Drug Class: What is Glimepiride and why is it prescribed?
Drug Mechanism: How does Glimepiride work?
Dosage: How should you take Glimepiride?
Possible food and drug interactions when taking Glimepiride
Special information on Glimepiride
Possible side effects of Glimepiride
|Drug Class: What is Glimepiride and why is it prescribed?|
Glimepiride , is an oral medication used to treat type 2 (non-insulin-dependent) diabetes when diet and exercise alone fail to control abnormally high levels of blood sugar.
Like other diabetes drugs classified as sulfonylureas, Glimepiride lowers blood sugar by stimulating the pancreas to produce more insulin.
Glimepiride is often prescribed along with the insulin-boosting drug Glucophage. It may also be used in conjunction with insulin and other diabetes drugs.
|Drug Mechanism: How does Glimepiride work?|
Glimepiride , is an oral blood sugar-lowering drug in a class of medicines for controlling diabetes called sulfonylureas.
Glimepiride , is related to other sulfonylureas including glyburide (Micronase; Diabeta), glipizide (Glucotrol), tolbutamide (Orinase) and tolazamide (Tolinase).
Glimepiride , is used with diet and exercise to treat Type 2 (noninsulin-dependent) diabetes (formerly adult-onset).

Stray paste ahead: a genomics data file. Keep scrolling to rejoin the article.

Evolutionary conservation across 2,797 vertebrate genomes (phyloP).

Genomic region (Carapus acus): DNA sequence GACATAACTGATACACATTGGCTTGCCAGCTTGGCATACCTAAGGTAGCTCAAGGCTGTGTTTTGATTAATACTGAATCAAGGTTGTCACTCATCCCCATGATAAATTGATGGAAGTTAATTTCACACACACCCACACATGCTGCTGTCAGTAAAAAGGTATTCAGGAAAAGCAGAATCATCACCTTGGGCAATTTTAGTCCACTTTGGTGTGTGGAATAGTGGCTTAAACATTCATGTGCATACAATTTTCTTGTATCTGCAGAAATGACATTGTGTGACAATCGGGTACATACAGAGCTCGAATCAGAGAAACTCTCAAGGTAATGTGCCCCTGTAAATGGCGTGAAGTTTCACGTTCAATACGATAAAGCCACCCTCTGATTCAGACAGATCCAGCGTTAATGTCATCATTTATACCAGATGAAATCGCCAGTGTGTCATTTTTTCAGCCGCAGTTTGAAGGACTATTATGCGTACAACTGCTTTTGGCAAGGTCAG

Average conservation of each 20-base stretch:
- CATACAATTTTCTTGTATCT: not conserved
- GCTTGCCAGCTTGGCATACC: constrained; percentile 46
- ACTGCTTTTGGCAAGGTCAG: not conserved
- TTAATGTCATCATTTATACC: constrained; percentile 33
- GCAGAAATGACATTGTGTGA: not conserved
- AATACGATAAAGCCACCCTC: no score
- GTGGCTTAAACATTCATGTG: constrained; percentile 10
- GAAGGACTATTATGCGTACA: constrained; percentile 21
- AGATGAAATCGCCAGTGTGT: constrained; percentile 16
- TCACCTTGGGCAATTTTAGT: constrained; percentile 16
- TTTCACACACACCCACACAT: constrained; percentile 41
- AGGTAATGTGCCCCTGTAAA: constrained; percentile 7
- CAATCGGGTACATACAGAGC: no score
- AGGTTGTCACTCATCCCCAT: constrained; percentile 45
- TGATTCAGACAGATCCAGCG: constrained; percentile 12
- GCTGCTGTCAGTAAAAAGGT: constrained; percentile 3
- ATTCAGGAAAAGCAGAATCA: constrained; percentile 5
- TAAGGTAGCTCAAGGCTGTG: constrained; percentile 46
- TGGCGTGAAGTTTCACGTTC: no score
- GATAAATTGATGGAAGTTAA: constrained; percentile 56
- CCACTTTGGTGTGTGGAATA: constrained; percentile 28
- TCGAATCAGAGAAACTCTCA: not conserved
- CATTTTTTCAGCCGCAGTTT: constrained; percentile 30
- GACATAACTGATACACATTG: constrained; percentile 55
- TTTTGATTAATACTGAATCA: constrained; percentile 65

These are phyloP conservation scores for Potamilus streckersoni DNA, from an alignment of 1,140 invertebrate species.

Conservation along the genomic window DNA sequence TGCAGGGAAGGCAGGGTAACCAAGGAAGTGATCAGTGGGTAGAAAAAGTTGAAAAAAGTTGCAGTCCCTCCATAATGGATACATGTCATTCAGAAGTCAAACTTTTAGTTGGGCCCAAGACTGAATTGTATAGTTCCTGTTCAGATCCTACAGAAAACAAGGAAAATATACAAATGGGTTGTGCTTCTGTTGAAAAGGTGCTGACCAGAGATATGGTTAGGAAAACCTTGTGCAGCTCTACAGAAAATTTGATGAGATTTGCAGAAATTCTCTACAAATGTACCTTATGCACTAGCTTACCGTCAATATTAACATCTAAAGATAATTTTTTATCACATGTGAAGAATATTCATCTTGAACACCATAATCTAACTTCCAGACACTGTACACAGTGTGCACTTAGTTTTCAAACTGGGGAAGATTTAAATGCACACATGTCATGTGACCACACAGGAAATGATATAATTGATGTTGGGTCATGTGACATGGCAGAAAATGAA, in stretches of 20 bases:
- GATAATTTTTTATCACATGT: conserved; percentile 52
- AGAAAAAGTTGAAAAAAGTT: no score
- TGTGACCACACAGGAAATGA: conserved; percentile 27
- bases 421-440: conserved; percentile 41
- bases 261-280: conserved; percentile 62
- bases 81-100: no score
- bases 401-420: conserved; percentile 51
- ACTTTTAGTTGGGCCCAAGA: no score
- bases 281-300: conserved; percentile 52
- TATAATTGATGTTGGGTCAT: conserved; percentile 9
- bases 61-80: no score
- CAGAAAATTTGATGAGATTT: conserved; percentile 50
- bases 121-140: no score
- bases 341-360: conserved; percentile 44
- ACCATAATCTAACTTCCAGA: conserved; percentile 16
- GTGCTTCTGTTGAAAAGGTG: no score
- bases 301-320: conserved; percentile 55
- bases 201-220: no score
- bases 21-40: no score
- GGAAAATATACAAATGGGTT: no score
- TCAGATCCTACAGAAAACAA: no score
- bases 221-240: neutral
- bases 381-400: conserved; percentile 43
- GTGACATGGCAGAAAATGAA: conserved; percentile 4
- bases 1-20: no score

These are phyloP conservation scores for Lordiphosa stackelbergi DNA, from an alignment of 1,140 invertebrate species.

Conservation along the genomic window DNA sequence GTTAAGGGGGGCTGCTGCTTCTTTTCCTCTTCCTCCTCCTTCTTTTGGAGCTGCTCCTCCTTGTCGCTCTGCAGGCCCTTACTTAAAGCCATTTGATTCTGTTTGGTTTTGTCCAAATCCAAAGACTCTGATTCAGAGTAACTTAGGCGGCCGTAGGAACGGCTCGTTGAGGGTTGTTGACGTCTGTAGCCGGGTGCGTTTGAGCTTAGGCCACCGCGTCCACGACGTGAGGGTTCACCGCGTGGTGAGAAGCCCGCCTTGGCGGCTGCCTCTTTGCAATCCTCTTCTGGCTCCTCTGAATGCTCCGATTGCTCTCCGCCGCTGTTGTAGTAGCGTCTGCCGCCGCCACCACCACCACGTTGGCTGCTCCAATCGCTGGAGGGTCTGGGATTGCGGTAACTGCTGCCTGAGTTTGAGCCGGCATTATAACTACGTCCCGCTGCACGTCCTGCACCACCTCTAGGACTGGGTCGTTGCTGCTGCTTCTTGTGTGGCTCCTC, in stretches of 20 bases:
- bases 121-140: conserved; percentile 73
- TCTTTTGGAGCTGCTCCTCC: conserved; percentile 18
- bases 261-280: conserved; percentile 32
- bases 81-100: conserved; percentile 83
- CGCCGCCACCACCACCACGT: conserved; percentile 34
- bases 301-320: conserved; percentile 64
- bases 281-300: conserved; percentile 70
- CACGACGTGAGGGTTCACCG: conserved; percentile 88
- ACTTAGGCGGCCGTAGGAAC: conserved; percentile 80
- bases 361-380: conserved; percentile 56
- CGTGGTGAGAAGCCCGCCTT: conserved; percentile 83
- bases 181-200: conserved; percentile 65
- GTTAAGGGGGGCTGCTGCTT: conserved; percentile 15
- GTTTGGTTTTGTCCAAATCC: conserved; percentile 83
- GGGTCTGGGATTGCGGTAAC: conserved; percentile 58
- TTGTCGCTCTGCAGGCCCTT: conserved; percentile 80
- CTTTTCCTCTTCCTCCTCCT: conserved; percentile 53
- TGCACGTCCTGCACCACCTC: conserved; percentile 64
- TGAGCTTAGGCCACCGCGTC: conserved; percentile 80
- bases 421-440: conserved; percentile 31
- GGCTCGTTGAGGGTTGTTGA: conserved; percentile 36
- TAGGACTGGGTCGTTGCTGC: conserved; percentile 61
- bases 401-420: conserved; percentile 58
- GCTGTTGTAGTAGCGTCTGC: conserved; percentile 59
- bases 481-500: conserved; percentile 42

Glimepiride , may be used with or without insulin. Type II diabetes is the most common type of diabetes that is found
|Dosage: How should you take Glimepiride?|
Do not take more or less of this medication than directed by your doctor.
Glimepiride should be taken with breakfast or the first main meal.
ADULTS: The usual starting dose is 1 to 2 milligrams taken once daily with breakfast or the first main meal. The maximum starting dose is 2 milligrams. If necessary, your doctor will gradually increase the dose 1 or 2 milligrams at a time every 1 or 2 weeks. Your diabetes will probably be controlled on 1 to 4 milligrams a day; the most you should take in a day is 8 milligrams. If the maximum dose fails to do
|Possible food and drug interactions when taking Glimepiride|
If Glimepiride is taken with certain other drugs, the effects of either could be increased, decreased, or altered.
It is especially important to check with your doctor before combining Glimepiride with the following: Airway-opening drugs such as Proventil and Ventolin, Aspirin and other salicylate medications, Chloramphenicol (Chloromycetin), Corticosteroids such as prednisone (Deltasone), Diuretics such as hydrochlorothiazide (HydroDIURIL) and chlorothiazide (Diuril), Estrogens such as Premarin, Heart and blood pressure medications called beta
|Special information on Glimepiride|
Special information if you are pregnant or breastfeeding:
Drugs similar to Glimepiride do appear in breast milk and may cause low blood sugar in nursing infants. You should not take Glimepiride while nursing. If diet alone does not control your sugar levels, your doctor may prescribe injected insulin.
Most Important Fact about this
|Possible side effects of Glimepiride|
Side effects cannot be anticipated. If any develop or change in intensity, tell your doctor as soon as possible. Only your doctor can determine if it is safe for you to continue taking Glimepiride .
Less common or rare side effects may include:
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